Denosumab Appears to Help Patients With Transfusion-Dependent Thalassemia, Osteoporosis

Patients with transfusion-dependent thalassemia (TDT) and osteoporosis who were treated with denosumab had greater increases in bone mineral density in the femoral neck and lumbar spine, as well as lower pain scores and bone resorption biomarkers, compared with placebo, according to the results of a phase 2b trial.

Patients with transfusion-dependent thalassemia (TDT) and osteoporosis who were treated with denosumab had greater increases in bone mineral density in the femoral neck and lumbar spine, as well as lower pain scores and bone resorption biomarkers, compared with placebo, according to the results of a phase 2b trial.

Thalassemia is a blood disorder caused by abnormal hemoglobin production. In patients with TDT, transfusions have prolonged survival but also significantly increased the incidence of osteoporosis. Despite adequate treatment to normalize hemoglobin levels, bone resorption still occurred and greatly reduced bone mineral density.

Current evidence suggests that a combination of osteoblast dysfunction as well as increased osteoclast activation represents the proposed mechanism for osteoporosis in TDT. One area of interest is the receptor activator of nuclear factor κ-B (RANK) pathway that is known to activate osteoclasts and induce low bone mineral density.

Denosumab, a monoclonal antibody that inhibits RANK ligands, has been theorized to increase bone density. In this trial, investigators evaluated the safety and efficacy of denosumab in patients with TDT and osteoporosis to determine if it can be considered a viable treatment option in this population.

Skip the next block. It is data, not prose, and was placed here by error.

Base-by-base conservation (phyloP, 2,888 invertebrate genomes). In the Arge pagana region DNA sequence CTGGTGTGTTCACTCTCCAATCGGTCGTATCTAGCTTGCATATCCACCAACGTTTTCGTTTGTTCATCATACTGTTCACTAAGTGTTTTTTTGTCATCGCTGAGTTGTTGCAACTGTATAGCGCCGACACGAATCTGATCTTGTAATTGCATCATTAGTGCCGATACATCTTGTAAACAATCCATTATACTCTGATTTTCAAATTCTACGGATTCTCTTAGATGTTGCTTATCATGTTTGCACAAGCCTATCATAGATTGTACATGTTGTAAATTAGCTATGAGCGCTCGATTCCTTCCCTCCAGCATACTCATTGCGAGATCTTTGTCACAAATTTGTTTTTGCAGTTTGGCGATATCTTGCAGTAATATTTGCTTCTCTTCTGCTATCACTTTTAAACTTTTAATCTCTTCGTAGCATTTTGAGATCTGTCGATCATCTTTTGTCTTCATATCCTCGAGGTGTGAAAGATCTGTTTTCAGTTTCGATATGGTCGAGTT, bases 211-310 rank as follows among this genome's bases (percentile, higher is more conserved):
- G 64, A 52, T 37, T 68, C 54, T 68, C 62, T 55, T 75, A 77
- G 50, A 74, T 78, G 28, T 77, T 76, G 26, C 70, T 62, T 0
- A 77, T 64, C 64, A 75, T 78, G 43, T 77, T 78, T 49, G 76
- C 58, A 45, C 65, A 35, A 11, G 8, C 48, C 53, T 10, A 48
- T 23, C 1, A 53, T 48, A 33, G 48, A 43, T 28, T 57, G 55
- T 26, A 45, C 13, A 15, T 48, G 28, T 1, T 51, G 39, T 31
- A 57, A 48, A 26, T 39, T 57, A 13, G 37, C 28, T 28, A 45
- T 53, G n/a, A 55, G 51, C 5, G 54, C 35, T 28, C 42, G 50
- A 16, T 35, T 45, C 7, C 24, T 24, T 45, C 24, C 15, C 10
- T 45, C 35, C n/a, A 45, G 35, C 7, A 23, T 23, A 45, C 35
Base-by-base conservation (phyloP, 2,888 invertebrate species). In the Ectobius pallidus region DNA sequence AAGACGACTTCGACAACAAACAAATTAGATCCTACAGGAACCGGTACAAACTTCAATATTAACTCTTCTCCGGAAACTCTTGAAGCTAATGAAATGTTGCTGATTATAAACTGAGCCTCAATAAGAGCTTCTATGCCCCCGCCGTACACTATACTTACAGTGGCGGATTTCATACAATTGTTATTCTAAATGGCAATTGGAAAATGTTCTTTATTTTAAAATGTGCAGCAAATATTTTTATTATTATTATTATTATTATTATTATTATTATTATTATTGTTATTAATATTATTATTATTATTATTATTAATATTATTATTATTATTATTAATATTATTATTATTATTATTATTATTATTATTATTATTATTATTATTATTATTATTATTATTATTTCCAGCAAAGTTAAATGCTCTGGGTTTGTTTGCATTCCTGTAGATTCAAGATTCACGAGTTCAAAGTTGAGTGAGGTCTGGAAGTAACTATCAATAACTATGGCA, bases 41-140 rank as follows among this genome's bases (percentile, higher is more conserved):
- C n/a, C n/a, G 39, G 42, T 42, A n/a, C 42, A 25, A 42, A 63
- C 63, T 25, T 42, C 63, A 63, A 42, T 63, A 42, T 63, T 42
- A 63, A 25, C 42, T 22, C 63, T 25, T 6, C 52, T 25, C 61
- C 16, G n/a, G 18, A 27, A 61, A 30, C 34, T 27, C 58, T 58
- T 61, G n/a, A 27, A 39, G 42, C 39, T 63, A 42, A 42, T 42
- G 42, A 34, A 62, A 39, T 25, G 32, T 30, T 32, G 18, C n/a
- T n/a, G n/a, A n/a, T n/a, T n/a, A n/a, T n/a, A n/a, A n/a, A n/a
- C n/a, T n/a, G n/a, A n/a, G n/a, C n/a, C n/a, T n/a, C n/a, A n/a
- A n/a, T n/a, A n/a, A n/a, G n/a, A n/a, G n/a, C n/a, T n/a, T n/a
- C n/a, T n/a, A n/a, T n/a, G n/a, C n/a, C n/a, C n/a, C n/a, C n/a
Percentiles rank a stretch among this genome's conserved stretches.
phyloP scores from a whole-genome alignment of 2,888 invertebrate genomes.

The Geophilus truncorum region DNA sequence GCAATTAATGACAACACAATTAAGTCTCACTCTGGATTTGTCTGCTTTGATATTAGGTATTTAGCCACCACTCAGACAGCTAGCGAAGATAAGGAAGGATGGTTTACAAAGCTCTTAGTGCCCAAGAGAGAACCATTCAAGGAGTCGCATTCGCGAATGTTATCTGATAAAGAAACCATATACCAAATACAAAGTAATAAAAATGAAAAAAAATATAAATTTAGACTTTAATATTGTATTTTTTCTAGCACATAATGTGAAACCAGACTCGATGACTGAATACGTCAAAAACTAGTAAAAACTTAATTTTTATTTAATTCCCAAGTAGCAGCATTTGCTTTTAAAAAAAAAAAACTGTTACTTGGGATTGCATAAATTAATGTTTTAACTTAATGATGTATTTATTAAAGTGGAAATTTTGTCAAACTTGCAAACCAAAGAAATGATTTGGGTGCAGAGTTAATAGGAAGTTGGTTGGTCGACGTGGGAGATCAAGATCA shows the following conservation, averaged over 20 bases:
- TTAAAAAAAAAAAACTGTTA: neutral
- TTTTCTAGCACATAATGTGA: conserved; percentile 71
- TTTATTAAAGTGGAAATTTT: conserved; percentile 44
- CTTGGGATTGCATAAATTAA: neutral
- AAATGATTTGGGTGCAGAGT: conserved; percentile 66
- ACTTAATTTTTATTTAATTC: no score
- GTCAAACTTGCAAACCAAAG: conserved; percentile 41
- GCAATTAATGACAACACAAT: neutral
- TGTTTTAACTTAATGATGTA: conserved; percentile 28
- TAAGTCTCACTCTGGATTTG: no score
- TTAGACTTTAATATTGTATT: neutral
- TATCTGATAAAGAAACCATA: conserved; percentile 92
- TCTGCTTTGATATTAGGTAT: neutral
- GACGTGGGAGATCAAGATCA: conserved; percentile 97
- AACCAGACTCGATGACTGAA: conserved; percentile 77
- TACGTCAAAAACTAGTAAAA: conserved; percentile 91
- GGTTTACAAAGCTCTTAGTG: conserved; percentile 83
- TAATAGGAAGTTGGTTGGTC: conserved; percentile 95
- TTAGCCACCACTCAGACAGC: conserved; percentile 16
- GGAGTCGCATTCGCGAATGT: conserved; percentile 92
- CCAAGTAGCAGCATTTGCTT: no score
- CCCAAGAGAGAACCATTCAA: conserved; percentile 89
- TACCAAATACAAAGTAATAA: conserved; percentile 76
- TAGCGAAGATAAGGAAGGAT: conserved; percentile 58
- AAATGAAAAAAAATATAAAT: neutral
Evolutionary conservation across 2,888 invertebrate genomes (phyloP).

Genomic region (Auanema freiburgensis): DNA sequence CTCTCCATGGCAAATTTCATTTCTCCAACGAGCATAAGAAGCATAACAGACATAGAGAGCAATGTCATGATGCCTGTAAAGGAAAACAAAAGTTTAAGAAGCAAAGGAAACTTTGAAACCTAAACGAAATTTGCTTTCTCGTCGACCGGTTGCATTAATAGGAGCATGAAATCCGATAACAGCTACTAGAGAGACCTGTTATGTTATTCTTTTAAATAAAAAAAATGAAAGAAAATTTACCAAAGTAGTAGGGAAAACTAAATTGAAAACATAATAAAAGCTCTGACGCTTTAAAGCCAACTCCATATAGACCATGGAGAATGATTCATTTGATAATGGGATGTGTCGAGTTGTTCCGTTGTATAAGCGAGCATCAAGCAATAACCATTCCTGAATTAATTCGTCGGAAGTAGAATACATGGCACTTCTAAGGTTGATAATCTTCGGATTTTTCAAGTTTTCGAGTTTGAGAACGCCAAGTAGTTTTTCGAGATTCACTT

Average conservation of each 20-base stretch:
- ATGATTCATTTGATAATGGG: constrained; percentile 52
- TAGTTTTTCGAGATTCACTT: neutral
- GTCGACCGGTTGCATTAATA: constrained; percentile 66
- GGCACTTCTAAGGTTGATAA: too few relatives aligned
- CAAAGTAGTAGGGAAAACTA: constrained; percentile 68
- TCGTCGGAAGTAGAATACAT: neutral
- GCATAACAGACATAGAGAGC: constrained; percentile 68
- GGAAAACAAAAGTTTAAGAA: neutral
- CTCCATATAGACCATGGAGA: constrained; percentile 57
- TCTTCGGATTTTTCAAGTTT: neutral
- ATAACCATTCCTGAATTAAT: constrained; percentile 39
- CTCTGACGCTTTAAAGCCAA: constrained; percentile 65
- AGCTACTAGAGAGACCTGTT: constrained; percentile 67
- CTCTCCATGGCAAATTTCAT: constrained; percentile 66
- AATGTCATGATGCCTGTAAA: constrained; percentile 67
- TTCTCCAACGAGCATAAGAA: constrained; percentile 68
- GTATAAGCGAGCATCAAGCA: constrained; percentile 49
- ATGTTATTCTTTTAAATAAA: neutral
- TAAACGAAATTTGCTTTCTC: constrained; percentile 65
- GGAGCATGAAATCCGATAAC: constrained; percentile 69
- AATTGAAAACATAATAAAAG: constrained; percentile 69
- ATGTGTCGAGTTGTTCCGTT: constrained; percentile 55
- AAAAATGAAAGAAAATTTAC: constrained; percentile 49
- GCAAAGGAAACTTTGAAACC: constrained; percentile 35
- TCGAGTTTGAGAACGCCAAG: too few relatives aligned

Patients in this trial received either denosumab 60 mg injected subcutaneously every 6 months or placebo. All patients who participated in this trial had TDT and a bone mineral density T score between —2.5 to –4 in at least one of these sites: lumbar spine, femoral neck, or wrist bone. Baseline ranges for T score were between –3.20 to –0.50 for the femoral neck, –4 and –0.90 for the lumbar spine, and –11.7 and –1.10 for the wrist bone, for patients in the denosumab group.

Ranges for T score were between —3.30 and –0.40 for the femoral neck, –4 and –0.90 for the lumbar spine, and –8.70 and –0.10 for the wrist bone for the placebo group.

After the 12-month trial period, the mean percentage increase of lumbar spine bone mineral density was significantly greater in the denosumab group versus the placebo group (5.92% vs 2.92%; P = .043). Increase in femoral neck bone mineral density was also greater in the denosumab group compared with placebo, although the difference was not significant (4.08 vs 1.96%; P = .870). Patients in both groups had decreases in wrist bone mineral density, but the decrease was significantly less in the denosumab group (—0.26% vs –3.92%; P =.035).

Patients who received denosumab had pain scores that were significantly lower than they were at baseline. In comparison, patients who received placebo did not have a change in pain scores. Patients who were administered denosumab also had a significant reduction in RANK ligands, C-terminal crosslinking telopeptide of type I collagen, tartrate-resistant acid phosphatase isoform-5B, RANK ligand/osteoprotegerin ratio, and bone specific alkaline phosphatase, in contrast to patients in the placebo group who had increases in each of these markers.

From this trial, investigators found that denosumab was associated with greater increases in lumbar and femoral neck bone mineral density in patients with TDT-associated osteoporosis. Furthermore, denosumab had fewer reductions in wrist bone mineral density and was able to reduce biomarkers that promoted bone resorption. Based on the results of this trial, investigators concluded that denosumab should be considered in patients with TDT and osteoporosis.

Reference

Voskaridou E, Ntanasis-Stathopoulos I, Papaefstathiou A, et al. Denosumab in transfusion-dependent thalassemia osteoporosis: a randomized, placebo-controlled, double-blind phase 2b clinical trial. Blood Adv. 2018;2(21):2837-2847. doi:10.1182/bloodadvances.2018023085.